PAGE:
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Oil-Based Varnish
Oil-Based Varnish
Created by Steve on 8/29/2010 1:16:21 PM

This is the last of three articles exploring oils and oil-based finishes.  In this article we will consider oil-based varnish; the most versatile and the most durable of the three...

Oil-Based Varnish
What comes after "oil"?

This is the third article in our series on Oils and Oil-Based finishes.  In the last issue we looked at “oils” used in true oil finishes; both those derived from plants (vegetable oils) and those refined from petroleum (mineral oil).  We examined the difference between drying oils (linseed and tung), non-drying oils (such as olive oil), and semi-drying oils such as soya (soybean) and walnut oil.  We also made the point that oil finishes are not (marketing hype surrounding tung oil) very “durable”; they have virtually no resistance to heat, moisture, abrasion and household chemicals.  If you want greater “sheen” and better resistance to heat, abrasion, household chemicals, solvents, and water (both liquid and vapor) then varnish or an oil/varnish blend will be a much better choice.  An oil/varnish blend (a.k.a. “Danish Oil”) is simply a mixture of more or less equal parts varnish, boiled linseed oil, and mineral spirits—make your own and save.  While not as durable as varnish alone, oil/varnish blends are significantly more resistant than are oil finishes.

So, what is varnish, and if varnish isn’t oil (as so many seem to believe) then why do we talk of linseed, tung, and even soya oil in our descriptions of varnish?  I’m glad you asked!  You can’t make varnish without oil—oil is one of the primary ingredients in making varnish.  But, because varnish is made from oil does not mean that varnish is oil.  Let’s consider a simple analogy.  Bread is made from a number of ingredients; flour, salt, sugar, eggs, milk, yeast, etc.  Each of these ingredients is easy to identify before all are combined, put into an oven, and baked.  However, when the loaf of bread is removed from the oven it is much different than it was when it went in—it has been changed; modified if you will, by the cooking process.  We can no longer identify the milk, flour, salt, sugar, or any of the other ingredients used by the baker.  Each has combined with the others forming a new product that we call bread.  Bread did not exist before the ingredients were combined and cooked.  Bread is the product of the cooking process—the individual ingredients, while contributing to the end result, are gone; they were consumed or combined to form bread.  It should also be pointed out that if one simply combines the ingredients but does not put them in the oven to bake, bread will not be produced.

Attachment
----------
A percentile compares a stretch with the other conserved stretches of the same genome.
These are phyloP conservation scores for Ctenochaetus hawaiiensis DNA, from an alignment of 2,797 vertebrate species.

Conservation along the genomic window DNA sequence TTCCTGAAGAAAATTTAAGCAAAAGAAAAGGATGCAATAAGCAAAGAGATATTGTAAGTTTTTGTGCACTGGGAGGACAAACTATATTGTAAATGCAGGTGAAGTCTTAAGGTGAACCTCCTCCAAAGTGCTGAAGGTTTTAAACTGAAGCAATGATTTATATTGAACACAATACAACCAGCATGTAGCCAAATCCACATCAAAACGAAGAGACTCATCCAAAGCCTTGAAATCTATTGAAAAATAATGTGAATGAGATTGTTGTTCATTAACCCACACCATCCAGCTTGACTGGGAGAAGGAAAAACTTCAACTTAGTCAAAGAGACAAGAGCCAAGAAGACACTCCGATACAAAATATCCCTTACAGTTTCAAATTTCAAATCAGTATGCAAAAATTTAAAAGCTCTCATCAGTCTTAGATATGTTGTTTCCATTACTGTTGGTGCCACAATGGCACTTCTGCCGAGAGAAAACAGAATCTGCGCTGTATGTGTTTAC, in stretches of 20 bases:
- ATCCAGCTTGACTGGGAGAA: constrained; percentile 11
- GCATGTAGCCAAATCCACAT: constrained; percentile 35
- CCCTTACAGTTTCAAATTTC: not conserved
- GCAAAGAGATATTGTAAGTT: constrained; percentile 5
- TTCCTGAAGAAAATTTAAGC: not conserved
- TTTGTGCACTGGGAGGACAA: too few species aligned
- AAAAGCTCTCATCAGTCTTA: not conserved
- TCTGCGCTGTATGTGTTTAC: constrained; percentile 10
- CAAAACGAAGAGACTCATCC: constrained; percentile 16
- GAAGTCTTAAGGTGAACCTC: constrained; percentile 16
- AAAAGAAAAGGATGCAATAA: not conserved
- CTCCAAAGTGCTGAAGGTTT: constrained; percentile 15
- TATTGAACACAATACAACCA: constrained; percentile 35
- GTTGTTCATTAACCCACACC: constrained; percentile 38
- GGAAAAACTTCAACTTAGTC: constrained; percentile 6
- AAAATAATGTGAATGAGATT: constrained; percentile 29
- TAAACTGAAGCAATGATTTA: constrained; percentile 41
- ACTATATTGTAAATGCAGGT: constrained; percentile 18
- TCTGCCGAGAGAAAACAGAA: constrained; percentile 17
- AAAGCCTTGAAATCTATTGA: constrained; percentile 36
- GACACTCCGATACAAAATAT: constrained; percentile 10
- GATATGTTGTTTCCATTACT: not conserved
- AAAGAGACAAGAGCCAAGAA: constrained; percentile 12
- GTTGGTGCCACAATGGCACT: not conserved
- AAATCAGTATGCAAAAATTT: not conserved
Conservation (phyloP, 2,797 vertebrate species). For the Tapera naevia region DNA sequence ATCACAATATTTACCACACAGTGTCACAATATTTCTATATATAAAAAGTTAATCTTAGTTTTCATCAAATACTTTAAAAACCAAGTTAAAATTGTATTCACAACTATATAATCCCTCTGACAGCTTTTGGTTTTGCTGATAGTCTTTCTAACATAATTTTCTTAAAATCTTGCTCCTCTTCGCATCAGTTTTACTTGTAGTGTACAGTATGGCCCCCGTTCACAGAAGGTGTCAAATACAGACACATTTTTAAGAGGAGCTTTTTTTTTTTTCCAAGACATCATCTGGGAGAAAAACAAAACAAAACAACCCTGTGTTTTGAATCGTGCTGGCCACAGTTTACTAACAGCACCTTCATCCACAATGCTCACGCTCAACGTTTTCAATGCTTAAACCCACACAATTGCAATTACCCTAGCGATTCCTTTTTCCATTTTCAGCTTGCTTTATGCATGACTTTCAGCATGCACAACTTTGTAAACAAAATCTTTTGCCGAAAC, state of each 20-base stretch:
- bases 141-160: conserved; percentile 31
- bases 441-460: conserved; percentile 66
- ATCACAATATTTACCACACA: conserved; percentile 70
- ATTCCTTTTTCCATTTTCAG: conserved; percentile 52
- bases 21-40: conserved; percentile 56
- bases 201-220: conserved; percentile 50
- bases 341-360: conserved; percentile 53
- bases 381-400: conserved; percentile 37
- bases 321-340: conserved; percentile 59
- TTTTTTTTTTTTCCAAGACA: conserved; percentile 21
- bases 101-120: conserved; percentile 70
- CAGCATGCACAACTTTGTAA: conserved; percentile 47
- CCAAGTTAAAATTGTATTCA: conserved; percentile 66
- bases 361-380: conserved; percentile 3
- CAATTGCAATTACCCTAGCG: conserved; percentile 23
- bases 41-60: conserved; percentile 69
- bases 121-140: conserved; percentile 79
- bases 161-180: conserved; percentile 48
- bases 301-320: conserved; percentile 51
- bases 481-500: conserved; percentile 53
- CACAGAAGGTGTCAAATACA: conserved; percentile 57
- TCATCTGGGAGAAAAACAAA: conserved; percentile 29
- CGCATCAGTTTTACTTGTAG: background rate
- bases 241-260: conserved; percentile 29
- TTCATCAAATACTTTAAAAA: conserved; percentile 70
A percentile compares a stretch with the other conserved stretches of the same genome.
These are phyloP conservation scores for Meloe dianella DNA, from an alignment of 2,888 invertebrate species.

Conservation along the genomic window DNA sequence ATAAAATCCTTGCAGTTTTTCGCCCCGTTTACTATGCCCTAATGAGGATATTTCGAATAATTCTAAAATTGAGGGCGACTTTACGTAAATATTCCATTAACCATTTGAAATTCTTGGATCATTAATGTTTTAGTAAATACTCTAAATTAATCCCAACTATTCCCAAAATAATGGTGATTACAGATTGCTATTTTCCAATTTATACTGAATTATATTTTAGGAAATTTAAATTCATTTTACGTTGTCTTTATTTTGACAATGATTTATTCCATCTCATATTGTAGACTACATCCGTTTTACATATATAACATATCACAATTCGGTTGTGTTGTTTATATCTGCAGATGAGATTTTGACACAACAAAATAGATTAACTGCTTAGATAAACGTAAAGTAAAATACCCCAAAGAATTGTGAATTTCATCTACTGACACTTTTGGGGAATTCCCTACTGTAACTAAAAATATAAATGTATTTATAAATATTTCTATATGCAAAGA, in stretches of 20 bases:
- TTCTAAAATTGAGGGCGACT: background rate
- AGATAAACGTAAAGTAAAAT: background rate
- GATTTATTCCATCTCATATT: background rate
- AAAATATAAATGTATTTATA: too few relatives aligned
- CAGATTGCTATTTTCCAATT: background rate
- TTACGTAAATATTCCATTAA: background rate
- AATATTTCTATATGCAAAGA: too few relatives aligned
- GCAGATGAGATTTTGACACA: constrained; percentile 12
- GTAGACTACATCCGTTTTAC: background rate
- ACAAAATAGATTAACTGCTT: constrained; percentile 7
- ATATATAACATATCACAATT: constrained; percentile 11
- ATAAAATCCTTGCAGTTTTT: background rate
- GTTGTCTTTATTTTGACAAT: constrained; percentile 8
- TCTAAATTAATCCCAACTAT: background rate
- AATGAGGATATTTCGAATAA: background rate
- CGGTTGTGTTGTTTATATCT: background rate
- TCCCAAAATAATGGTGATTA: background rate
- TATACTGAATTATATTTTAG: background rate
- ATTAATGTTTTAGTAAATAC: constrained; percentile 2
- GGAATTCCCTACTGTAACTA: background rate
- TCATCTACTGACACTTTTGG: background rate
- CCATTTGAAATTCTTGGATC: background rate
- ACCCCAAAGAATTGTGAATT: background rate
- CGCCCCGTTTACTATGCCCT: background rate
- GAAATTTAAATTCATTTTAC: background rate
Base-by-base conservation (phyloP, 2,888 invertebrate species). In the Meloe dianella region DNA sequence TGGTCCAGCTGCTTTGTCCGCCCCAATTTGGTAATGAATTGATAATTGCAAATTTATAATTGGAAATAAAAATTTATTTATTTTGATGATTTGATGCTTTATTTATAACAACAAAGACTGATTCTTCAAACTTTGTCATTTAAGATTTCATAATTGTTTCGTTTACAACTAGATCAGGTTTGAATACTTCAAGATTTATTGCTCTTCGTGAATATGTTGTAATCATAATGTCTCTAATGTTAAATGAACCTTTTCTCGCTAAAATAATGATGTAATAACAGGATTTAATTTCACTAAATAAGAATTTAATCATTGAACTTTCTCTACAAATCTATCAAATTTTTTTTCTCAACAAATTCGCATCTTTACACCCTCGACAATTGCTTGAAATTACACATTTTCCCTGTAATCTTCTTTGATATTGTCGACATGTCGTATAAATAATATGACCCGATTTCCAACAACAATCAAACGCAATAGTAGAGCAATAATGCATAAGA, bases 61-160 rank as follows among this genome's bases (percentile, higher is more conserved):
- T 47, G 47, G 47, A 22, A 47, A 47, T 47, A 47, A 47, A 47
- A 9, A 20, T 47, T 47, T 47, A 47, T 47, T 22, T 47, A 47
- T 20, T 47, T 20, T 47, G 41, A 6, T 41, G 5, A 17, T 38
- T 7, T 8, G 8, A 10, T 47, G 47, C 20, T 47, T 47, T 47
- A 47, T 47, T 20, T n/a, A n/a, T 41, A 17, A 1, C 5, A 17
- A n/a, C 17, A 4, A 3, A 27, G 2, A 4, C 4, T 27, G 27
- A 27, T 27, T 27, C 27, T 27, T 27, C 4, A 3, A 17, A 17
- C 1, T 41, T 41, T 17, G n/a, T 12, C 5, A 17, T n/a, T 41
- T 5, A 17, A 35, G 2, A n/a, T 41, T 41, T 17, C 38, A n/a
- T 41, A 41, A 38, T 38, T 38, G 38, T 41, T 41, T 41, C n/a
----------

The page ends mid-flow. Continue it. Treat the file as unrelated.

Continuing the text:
Varnish was invented in the middle ages when the German monk, Theophilus Presbyter discovered that linseed oil, heated in a closed container, would combine with fossil resin (amber) to produce a polymer (though Presbyter did know what a polymer was) that we call varnish.  Presbyter’s varnish, precisely because it was a new compound (a polymer formed by the cross-linking of oil and resin molecules) was far more resistant to moisture, heat, solvents, and abrasion than was the oil from which it was made.  Think about this last sentence for a moment.  If varnish really is oil—just oil with a bit of resin mixed in—then it would be no more durable than the oil from which it is made. The resin would just be floating about in the oil.  Returning to our bread analogy, just as combining flower and milk does not produce bread, neither does simply mixing oil and resin create varnish.  Bread is produced only when the ingredients are modified at the molecular level by cooking.  In the same way, varnish is not made by simply adding resin to oil.  To make varnish, the oil and the resin must be modified; they must be cooked so that the molecules of each combine to form the new molecular structure that we call varnish.  It is this cross-linking of oil and resin molecules that makes the varnish so much more durable than the oil from which it is made. 

The oil used by Presbyter, and by far the most common drying oil still used today,  was linseed oil.  Other oils, however, can be used and each, like the choice of the flour used in baking bread, imparts its own unique properties to varnish.  Tung oil, for example, is used in the manufacturer of most marine varnish because tung oil imparts superior moisture resistance compared to other oils.  By itself however, tung oil has virtually no moisture resistance.  In fact, the finish film produced by turn oil is virtually indistinguishable from the finish film produced by boiled linseed oil (BLO).  It is only as an ingredient in the manufacturer of varnish that its moisture resistant properties are realized.  An additional property of tung oil is that is is somewhat more color stable than linseed oil.  However, over time tung oil, like linseed oil, will oxidize causing the finish to darken.  The lightest color finish is achieved with varnish made from soya (soybean) oil.  Varnish made from soya oil is lighter going on and darkens far less over time than either linseed oil varnish or tung oil varnish.